Research Conducted in Chicago and Los Angeles Focuses on Runaway Foster Care Youth
CHICAGO, April 28, 2011 /PRNewswire-USNewswire/ -- As National Foster Care Month approaches in May, new research reveals the experiences of runaway foster care youth. Runaway youth were more likely to have exited and re-entered the foster care system and had more placements on average than the typical youth in foster care according to research conducted and compiled for the National Runaway Switchboard (NRS) by the National Opinion Research Center (NORC).
The report, "Running Away from Foster Care: Youths' Knowledge and Access of Services," was gathered from one-on-one interviews with 50 youth in their current foster care placement in Chicago and Los Angeles from December 2008 through July 2009.
According to the report, a primary motivation for some foster care youth to run away is unique from typical runaways in that they want to be with their biological family and friends. The other main reasons are a conflict with or feeling unsafe in their current placements. While getting these issues off their chest may help prevent a runaway situation, some youth in the study felt that they could not talk to their foster care parents, caseworkers did not visit often enough or talk to youth about their problems, and there is a fast turnover of therapists.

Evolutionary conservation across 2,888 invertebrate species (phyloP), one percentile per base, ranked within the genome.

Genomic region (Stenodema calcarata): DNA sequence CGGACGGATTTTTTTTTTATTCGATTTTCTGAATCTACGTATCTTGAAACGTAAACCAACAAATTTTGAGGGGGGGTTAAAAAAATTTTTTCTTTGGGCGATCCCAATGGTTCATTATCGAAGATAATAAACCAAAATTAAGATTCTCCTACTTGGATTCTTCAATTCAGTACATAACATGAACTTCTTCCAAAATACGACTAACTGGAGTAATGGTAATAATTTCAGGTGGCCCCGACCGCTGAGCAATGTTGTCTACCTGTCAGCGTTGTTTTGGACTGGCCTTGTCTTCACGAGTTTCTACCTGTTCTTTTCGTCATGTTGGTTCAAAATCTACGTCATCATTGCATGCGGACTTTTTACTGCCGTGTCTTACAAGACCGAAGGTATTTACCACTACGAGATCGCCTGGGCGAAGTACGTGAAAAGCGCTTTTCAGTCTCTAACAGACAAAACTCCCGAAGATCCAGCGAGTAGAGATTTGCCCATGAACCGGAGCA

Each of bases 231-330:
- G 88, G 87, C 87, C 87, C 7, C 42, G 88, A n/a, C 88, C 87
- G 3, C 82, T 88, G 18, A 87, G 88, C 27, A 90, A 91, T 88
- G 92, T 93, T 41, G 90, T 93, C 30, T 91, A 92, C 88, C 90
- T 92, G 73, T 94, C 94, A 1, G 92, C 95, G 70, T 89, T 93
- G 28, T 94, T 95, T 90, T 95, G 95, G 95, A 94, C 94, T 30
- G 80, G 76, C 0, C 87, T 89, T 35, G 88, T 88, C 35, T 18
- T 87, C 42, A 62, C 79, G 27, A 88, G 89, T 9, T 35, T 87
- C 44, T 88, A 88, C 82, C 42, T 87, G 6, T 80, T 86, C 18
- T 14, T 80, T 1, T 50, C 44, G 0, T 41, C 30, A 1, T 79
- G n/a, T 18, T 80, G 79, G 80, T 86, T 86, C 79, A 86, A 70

"Understanding more about foster care youth running away helps us target outreach and prevention strategies to help them," said Maureen Blaha, NRS executive director. "The National Runaway Switchboard offers free resources with relevant information for youth, foster parents and service providers."
Additional key findings from the interviews conducted with runaway foster care youth include:
- More than half ran away from their foster care placements within the first six months.
- Most had run away from foster care multiple times; one quarter had run away more than 10 times.
- They tend to stay with friends and relatives when they run away; only a small portion ever slept overnight on the street or in a public place.
These latest findings supplement a report released by NRS last spring, "Why They Run: An In-depth Look at America's Runaway Youth," which sheds further light on the runaway problem in America.
For information on NRS and to download the full report, visit www.1800RUNAWAY.org.
SOURCE National Runaway Switchboard